“With the three-month notice (until Dec. 15), patients have time to connect or reconnect with a caregiver to ensure continuity,” of access to medical marijuana, Harns said.
The Detroit City Council enacted an ordinance in 2015 that shut down 175 medical marijuana centers near churches, schools, parks and liquor stores. Today, only eight have been approved to operate, and 150 applications are pending for an estimated 40 remaining sites. (Bridge photo by Chastity Pratt Dawsey)
Questions for Detroit
Back in Detroit, city officials are trying to balance what voters have said they want – legalized medical marijuana – and vice-free neighborhoods, said Melvin “Butch” Hollowell, the city’s corporation counsel.
“We don’t think it should be anything unusual about not wanting oversaturation, which is what we’re trying to avoid,” Hollowell said.
Over the past five years, the city had 283 medical marijuana facilities. Many were within smelling distance to the city’s 4,000 church properties, and along busy streets.
The pot shops were so common that, in some churches, parishioners could look out beyond their statues of the Virgin Mary to see dispensaries decorated with green lights and names like “Mary Jane’s.”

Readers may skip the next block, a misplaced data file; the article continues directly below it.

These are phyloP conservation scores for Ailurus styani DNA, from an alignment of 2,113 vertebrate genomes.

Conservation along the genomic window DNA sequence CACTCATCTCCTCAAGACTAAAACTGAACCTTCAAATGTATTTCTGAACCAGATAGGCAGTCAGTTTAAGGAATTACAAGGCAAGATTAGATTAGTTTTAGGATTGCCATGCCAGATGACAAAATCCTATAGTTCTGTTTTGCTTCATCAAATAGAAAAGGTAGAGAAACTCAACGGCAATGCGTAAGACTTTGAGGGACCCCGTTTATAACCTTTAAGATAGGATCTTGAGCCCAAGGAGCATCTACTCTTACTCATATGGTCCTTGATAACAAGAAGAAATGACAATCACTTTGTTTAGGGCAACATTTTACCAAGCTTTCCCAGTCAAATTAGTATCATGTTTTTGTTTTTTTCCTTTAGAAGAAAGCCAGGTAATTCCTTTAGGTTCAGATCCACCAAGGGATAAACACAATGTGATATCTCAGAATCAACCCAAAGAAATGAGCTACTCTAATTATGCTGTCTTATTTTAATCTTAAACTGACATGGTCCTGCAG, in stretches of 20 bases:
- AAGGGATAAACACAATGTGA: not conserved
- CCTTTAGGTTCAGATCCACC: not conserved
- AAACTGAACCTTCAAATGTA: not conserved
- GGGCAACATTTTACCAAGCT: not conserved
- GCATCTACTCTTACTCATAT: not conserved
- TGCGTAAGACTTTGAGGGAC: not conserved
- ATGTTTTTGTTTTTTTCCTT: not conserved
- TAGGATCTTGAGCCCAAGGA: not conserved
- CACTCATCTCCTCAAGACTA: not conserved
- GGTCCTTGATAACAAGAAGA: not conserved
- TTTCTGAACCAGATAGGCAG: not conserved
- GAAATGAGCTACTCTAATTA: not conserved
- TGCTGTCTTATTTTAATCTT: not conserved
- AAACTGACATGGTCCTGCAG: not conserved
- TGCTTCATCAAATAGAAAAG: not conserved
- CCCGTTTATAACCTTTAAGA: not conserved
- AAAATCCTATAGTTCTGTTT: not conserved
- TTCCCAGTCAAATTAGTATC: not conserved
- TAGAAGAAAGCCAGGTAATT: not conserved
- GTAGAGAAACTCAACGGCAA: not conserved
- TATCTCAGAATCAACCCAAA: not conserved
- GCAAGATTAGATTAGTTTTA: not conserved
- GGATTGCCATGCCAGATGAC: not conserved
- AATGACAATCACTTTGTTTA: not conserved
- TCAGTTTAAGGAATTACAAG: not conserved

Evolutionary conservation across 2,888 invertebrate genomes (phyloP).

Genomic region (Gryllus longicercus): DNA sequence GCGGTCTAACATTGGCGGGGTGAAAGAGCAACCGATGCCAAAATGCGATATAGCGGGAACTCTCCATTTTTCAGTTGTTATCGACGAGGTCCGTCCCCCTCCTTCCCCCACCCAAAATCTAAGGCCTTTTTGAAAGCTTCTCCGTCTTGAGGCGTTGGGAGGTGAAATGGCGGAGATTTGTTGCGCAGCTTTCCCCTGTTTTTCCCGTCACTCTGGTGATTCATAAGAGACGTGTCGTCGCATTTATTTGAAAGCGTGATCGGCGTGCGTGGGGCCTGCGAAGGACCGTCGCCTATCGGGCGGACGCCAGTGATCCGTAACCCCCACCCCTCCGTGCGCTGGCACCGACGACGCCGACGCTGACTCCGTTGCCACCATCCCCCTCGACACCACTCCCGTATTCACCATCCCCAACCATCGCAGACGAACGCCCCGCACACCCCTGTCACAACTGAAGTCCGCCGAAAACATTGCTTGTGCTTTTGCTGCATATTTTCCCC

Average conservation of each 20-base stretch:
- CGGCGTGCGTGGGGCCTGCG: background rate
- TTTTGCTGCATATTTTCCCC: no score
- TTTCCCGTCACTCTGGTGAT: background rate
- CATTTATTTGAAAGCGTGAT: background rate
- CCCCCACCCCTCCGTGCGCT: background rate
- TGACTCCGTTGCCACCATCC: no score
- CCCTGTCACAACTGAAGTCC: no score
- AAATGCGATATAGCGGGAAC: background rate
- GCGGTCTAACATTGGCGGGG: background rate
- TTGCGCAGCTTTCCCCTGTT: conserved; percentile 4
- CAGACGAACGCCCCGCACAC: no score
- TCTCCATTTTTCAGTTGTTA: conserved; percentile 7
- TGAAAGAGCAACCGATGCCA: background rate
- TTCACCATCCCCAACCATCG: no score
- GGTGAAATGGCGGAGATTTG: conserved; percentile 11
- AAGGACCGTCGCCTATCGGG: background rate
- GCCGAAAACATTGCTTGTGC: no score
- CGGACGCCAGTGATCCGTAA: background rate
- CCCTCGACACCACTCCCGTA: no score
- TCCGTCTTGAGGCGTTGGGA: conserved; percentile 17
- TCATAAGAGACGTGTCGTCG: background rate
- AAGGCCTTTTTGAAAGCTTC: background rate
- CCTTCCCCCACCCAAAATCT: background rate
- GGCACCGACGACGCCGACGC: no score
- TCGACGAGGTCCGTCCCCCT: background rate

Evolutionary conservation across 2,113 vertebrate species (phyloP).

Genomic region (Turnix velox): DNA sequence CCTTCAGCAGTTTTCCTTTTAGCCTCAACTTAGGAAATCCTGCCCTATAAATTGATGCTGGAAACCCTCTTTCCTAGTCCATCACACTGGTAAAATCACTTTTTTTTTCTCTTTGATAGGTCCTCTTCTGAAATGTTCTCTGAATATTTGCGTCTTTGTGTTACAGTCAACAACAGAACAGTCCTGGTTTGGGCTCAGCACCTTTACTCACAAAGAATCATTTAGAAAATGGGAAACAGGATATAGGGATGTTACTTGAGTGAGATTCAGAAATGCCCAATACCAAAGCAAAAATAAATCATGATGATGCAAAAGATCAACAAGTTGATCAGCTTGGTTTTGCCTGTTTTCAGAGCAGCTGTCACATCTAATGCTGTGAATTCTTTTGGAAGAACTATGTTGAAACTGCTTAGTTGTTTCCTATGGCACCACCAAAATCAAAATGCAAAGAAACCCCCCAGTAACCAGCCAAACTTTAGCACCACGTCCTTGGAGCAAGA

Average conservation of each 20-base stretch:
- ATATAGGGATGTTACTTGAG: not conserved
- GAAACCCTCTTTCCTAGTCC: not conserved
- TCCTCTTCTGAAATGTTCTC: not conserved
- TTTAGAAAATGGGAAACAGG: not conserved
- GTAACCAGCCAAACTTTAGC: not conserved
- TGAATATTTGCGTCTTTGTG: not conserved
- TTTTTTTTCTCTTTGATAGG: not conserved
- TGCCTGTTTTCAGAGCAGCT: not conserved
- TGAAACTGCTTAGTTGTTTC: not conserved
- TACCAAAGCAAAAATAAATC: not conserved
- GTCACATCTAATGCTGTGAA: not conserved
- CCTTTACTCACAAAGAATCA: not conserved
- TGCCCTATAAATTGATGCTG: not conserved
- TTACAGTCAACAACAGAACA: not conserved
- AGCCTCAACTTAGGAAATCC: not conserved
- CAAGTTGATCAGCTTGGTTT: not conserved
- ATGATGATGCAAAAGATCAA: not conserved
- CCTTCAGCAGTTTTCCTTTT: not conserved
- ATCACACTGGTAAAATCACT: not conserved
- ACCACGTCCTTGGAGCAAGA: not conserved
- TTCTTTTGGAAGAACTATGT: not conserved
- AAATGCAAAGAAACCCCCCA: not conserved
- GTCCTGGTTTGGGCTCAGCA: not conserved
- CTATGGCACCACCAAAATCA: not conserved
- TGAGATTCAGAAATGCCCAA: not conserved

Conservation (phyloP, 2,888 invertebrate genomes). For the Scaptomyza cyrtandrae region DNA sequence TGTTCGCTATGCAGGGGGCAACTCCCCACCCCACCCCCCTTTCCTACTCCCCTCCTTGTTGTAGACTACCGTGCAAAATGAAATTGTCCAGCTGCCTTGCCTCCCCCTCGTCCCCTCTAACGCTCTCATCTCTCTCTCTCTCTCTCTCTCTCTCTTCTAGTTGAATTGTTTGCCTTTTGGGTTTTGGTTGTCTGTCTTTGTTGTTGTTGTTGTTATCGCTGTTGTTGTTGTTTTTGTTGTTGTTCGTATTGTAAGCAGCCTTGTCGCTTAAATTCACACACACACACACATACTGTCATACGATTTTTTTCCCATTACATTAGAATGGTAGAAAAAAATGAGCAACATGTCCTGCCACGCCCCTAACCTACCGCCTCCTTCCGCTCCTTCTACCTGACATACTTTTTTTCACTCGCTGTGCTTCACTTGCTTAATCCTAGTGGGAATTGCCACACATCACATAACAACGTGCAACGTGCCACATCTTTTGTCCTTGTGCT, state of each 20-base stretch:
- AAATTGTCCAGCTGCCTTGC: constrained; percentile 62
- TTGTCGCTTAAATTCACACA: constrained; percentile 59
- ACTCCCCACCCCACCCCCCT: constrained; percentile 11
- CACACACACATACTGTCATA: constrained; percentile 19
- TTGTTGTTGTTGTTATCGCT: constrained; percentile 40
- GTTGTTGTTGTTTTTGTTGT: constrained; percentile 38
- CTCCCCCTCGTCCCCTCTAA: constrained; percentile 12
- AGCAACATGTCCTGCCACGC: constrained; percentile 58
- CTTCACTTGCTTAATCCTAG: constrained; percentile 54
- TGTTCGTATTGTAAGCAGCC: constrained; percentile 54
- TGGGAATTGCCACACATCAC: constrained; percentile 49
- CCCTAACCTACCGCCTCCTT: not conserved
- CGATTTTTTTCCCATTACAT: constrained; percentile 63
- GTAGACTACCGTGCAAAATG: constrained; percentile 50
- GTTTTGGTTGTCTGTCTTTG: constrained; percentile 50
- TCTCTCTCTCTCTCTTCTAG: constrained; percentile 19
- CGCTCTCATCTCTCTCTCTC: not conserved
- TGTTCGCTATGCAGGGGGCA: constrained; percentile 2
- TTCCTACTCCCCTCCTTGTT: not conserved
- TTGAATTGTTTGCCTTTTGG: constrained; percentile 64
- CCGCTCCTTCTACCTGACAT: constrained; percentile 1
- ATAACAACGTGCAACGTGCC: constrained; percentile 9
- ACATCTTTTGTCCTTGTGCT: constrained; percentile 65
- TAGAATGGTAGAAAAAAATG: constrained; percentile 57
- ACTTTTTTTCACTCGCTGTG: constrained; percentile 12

Since the city’s crackdown and zoning changes, only eight medical marijuana businesses have been approved to operate. Eighty-one applications are in the approval process, and another 69 shops are operating while waiting approval from the city.
One of the reasons there are so few dispensaries now is because there are so many churches. A Bridge Magazine analysis of city zoning and assessing records shows there are limited areas of the city where shops could open because of the 1,000-foot prohibition near churches.
With nearly 4,000 church-owned properties in Detroit, medical marijuana outlets are having a difficult time finding a location that's at least 1,000 feet from them. Detroit voters on Nov. 8 will consider a ballot measure to lower that buffer to 500 feet. The maps below show the impact such a change would have. Use the slider to see how much more of the city could be open to medical marijuana if buffer was cut in half.